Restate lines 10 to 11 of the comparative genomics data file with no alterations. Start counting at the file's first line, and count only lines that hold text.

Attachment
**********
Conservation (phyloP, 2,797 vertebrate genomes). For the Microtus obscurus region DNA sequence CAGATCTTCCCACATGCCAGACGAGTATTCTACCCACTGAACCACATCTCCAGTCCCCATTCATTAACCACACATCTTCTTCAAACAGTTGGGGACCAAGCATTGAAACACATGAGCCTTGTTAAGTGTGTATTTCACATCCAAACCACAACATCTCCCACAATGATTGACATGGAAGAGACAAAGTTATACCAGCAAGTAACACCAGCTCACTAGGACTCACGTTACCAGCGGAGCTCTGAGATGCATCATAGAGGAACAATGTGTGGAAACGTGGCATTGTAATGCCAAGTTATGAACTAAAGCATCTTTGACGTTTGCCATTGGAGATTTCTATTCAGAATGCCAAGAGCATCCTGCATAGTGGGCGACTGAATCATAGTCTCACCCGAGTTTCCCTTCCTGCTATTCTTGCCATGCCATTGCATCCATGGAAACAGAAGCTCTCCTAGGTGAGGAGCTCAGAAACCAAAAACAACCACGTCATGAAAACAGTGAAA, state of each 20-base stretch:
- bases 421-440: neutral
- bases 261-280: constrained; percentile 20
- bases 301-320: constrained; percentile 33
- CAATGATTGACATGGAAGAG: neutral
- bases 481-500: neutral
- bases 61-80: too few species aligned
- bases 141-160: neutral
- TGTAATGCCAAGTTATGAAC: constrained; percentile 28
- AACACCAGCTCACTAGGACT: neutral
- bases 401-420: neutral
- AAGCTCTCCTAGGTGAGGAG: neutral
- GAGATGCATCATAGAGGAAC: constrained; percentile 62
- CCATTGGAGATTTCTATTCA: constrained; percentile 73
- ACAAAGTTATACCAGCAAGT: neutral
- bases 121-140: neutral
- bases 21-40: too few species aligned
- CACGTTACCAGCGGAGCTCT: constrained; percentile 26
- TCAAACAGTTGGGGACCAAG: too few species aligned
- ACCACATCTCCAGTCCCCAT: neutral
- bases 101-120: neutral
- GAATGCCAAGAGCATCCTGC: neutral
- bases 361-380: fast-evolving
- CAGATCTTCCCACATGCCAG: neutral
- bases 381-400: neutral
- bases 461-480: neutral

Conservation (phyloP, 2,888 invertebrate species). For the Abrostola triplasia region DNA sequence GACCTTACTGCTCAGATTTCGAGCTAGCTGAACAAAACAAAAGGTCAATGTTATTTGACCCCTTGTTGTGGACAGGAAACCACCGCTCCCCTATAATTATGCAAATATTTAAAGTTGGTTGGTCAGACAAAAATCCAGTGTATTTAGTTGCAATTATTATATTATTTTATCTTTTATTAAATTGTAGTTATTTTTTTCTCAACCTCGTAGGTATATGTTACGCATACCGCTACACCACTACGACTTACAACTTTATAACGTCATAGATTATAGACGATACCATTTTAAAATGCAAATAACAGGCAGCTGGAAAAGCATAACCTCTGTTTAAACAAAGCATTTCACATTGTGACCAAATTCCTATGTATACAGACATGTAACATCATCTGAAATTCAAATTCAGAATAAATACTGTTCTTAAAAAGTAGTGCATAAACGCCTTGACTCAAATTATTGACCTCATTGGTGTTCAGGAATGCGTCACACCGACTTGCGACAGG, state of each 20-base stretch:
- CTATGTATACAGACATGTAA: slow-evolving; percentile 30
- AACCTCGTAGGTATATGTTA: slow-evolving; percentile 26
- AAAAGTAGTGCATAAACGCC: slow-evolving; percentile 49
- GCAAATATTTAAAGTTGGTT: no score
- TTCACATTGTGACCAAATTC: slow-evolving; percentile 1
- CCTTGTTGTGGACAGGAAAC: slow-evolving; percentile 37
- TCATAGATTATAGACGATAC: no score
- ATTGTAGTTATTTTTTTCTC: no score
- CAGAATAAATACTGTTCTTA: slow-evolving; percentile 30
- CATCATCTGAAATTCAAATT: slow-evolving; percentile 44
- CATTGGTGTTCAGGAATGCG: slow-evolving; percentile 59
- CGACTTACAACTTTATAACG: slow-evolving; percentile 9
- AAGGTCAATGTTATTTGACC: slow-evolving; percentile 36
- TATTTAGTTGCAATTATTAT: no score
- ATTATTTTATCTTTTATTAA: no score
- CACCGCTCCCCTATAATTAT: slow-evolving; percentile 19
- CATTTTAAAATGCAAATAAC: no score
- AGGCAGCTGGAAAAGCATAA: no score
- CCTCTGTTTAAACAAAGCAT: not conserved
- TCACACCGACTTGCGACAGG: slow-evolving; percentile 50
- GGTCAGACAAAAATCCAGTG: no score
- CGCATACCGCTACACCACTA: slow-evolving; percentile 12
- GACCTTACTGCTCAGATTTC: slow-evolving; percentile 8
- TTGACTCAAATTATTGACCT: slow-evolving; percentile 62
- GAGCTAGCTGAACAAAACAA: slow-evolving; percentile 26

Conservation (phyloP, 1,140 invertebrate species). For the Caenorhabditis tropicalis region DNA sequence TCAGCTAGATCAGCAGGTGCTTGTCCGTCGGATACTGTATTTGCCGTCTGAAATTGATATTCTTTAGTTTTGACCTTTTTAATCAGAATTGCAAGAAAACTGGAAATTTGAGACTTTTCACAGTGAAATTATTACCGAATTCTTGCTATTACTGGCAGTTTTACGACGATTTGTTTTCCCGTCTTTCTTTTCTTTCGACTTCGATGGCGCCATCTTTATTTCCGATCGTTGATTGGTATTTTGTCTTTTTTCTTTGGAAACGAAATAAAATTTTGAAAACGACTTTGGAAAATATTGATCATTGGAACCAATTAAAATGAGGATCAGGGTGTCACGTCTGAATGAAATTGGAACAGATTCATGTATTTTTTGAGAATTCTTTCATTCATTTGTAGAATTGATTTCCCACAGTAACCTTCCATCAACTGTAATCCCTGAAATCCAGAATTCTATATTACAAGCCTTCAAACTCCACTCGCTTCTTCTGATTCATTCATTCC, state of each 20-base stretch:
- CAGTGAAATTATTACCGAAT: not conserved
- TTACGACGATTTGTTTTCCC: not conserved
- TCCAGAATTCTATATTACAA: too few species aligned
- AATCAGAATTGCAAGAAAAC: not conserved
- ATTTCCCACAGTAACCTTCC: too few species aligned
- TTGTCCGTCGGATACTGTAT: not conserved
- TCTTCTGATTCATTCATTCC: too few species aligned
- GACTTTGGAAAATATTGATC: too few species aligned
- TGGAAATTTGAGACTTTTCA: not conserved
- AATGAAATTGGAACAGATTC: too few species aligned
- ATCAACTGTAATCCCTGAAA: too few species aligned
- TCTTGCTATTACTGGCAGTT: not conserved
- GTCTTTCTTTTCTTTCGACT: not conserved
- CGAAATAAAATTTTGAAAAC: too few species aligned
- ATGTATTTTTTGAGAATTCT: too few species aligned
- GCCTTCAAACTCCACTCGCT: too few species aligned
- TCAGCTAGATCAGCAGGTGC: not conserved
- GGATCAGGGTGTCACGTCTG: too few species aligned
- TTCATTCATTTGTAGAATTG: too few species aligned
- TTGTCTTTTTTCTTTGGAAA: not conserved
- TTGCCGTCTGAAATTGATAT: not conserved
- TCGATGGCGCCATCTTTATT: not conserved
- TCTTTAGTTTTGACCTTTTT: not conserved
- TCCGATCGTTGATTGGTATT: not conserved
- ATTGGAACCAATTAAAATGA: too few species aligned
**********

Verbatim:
- AACACCAGCTCACTAGGACT: neutral
- bases 401-420: neutral